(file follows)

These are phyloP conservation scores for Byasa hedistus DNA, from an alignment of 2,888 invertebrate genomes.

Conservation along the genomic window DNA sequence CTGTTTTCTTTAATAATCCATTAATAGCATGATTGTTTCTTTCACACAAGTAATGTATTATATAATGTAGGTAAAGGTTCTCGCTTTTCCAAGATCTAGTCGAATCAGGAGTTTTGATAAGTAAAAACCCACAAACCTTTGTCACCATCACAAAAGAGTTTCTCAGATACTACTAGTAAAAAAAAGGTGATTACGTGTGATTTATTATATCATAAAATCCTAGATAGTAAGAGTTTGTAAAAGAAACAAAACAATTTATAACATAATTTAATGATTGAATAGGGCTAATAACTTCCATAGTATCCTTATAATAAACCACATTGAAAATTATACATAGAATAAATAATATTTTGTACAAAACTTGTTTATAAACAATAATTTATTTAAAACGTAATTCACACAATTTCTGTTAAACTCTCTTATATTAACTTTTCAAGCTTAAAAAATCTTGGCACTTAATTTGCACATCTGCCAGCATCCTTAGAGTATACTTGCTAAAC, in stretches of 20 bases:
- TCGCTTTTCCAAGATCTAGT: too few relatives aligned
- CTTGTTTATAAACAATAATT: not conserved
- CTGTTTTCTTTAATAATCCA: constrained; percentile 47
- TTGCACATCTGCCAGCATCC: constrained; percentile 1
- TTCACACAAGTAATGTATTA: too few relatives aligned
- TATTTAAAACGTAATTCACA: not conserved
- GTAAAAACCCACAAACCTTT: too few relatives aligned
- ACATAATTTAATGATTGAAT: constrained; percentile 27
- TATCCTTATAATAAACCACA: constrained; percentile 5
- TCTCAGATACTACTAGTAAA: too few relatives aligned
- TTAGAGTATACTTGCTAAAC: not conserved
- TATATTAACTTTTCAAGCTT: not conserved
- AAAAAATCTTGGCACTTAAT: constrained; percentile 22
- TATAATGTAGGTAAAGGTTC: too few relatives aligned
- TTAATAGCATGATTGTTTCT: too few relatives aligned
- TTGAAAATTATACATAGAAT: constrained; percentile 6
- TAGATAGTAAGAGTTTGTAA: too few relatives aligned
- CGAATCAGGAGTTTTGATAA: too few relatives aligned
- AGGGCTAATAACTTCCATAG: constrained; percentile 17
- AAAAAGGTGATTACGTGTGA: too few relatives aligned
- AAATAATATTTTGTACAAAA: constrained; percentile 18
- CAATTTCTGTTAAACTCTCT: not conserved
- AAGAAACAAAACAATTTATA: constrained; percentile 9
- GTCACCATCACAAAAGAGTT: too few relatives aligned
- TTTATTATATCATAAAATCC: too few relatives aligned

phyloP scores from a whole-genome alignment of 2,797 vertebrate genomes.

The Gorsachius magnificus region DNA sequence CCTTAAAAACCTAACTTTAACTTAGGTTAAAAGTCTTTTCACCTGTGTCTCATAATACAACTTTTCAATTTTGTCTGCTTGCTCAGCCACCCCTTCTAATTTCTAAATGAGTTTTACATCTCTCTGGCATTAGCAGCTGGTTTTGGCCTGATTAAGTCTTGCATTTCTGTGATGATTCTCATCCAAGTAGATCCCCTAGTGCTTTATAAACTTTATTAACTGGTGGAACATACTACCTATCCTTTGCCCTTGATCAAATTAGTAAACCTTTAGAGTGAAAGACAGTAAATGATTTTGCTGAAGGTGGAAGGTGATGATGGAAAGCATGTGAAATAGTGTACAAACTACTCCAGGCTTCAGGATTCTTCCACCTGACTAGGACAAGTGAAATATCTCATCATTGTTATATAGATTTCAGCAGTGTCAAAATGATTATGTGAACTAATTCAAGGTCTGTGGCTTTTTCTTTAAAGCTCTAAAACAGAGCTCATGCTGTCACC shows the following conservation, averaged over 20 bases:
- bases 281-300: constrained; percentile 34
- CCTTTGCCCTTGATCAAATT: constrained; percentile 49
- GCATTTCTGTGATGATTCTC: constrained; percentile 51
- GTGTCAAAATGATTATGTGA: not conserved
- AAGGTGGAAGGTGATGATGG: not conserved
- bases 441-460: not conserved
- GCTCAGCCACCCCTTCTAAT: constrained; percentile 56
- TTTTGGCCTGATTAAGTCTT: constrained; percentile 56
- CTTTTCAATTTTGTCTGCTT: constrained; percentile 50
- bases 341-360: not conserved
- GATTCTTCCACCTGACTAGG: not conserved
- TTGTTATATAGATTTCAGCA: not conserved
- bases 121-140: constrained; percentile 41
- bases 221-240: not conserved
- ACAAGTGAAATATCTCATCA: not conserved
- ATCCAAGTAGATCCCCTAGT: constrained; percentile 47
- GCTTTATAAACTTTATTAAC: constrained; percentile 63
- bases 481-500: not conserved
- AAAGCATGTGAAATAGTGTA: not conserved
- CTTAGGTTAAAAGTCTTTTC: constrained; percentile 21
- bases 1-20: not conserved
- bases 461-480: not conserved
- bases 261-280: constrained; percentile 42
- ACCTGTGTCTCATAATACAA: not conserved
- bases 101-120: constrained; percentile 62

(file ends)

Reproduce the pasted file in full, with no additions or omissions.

These are phyloP conservation scores for Byasa hedistus DNA, from an alignment of 2,888 invertebrate genomes.

Conservation along the genomic window DNA sequence CTGTTTTCTTTAATAATCCATTAATAGCATGATTGTTTCTTTCACACAAGTAATGTATTATATAATGTAGGTAAAGGTTCTCGCTTTTCCAAGATCTAGTCGAATCAGGAGTTTTGATAAGTAAAAACCCACAAACCTTTGTCACCATCACAAAAGAGTTTCTCAGATACTACTAGTAAAAAAAAGGTGATTACGTGTGATTTATTATATCATAAAATCCTAGATAGTAAGAGTTTGTAAAAGAAACAAAACAATTTATAACATAATTTAATGATTGAATAGGGCTAATAACTTCCATAGTATCCTTATAATAAACCACATTGAAAATTATACATAGAATAAATAATATTTTGTACAAAACTTGTTTATAAACAATAATTTATTTAAAACGTAATTCACACAATTTCTGTTAAACTCTCTTATATTAACTTTTCAAGCTTAAAAAATCTTGGCACTTAATTTGCACATCTGCCAGCATCCTTAGAGTATACTTGCTAAAC, in stretches of 20 bases:
- TCGCTTTTCCAAGATCTAGT: too few relatives aligned
- CTTGTTTATAAACAATAATT: not conserved
- CTGTTTTCTTTAATAATCCA: constrained; percentile 47
- TTGCACATCTGCCAGCATCC: constrained; percentile 1
- TTCACACAAGTAATGTATTA: too few relatives aligned
- TATTTAAAACGTAATTCACA: not conserved
- GTAAAAACCCACAAACCTTT: too few relatives aligned
- ACATAATTTAATGATTGAAT: constrained; percentile 27
- TATCCTTATAATAAACCACA: constrained; percentile 5
- TCTCAGATACTACTAGTAAA: too few relatives aligned
- TTAGAGTATACTTGCTAAAC: not conserved
- TATATTAACTTTTCAAGCTT: not conserved
- AAAAAATCTTGGCACTTAAT: constrained; percentile 22
- TATAATGTAGGTAAAGGTTC: too few relatives aligned
- TTAATAGCATGATTGTTTCT: too few relatives aligned
- TTGAAAATTATACATAGAAT: constrained; percentile 6
- TAGATAGTAAGAGTTTGTAA: too few relatives aligned
- CGAATCAGGAGTTTTGATAA: too few relatives aligned
- AGGGCTAATAACTTCCATAG: constrained; percentile 17
- AAAAAGGTGATTACGTGTGA: too few relatives aligned
- AAATAATATTTTGTACAAAA: constrained; percentile 18
- CAATTTCTGTTAAACTCTCT: not conserved
- AAGAAACAAAACAATTTATA: constrained; percentile 9
- GTCACCATCACAAAAGAGTT: too few relatives aligned
- TTTATTATATCATAAAATCC: too few relatives aligned

phyloP scores from a whole-genome alignment of 2,797 vertebrate genomes.

The Gorsachius magnificus region DNA sequence CCTTAAAAACCTAACTTTAACTTAGGTTAAAAGTCTTTTCACCTGTGTCTCATAATACAACTTTTCAATTTTGTCTGCTTGCTCAGCCACCCCTTCTAATTTCTAAATGAGTTTTACATCTCTCTGGCATTAGCAGCTGGTTTTGGCCTGATTAAGTCTTGCATTTCTGTGATGATTCTCATCCAAGTAGATCCCCTAGTGCTTTATAAACTTTATTAACTGGTGGAACATACTACCTATCCTTTGCCCTTGATCAAATTAGTAAACCTTTAGAGTGAAAGACAGTAAATGATTTTGCTGAAGGTGGAAGGTGATGATGGAAAGCATGTGAAATAGTGTACAAACTACTCCAGGCTTCAGGATTCTTCCACCTGACTAGGACAAGTGAAATATCTCATCATTGTTATATAGATTTCAGCAGTGTCAAAATGATTATGTGAACTAATTCAAGGTCTGTGGCTTTTTCTTTAAAGCTCTAAAACAGAGCTCATGCTGTCACC shows the following conservation, averaged over 20 bases:
- bases 281-300: constrained; percentile 34
- CCTTTGCCCTTGATCAAATT: constrained; percentile 49
- GCATTTCTGTGATGATTCTC: constrained; percentile 51
- GTGTCAAAATGATTATGTGA: not conserved
- AAGGTGGAAGGTGATGATGG: not conserved
- bases 441-460: not conserved
- GCTCAGCCACCCCTTCTAAT: constrained; percentile 56
- TTTTGGCCTGATTAAGTCTT: constrained; percentile 56
- CTTTTCAATTTTGTCTGCTT: constrained; percentile 50
- bases 341-360: not conserved
- GATTCTTCCACCTGACTAGG: not conserved
- TTGTTATATAGATTTCAGCA: not conserved
- bases 121-140: constrained; percentile 41
- bases 221-240: not conserved
- ACAAGTGAAATATCTCATCA: not conserved
- ATCCAAGTAGATCCCCTAGT: constrained; percentile 47
- GCTTTATAAACTTTATTAAC: constrained; percentile 63
- bases 481-500: not conserved
- AAAGCATGTGAAATAGTGTA: not conserved
- CTTAGGTTAAAAGTCTTTTC: constrained; percentile 21
- bases 1-20: not conserved
- bases 461-480: not conserved
- bases 261-280: constrained; percentile 42
- ACCTGTGTCTCATAATACAA: not conserved
- bases 101-120: constrained; percentile 62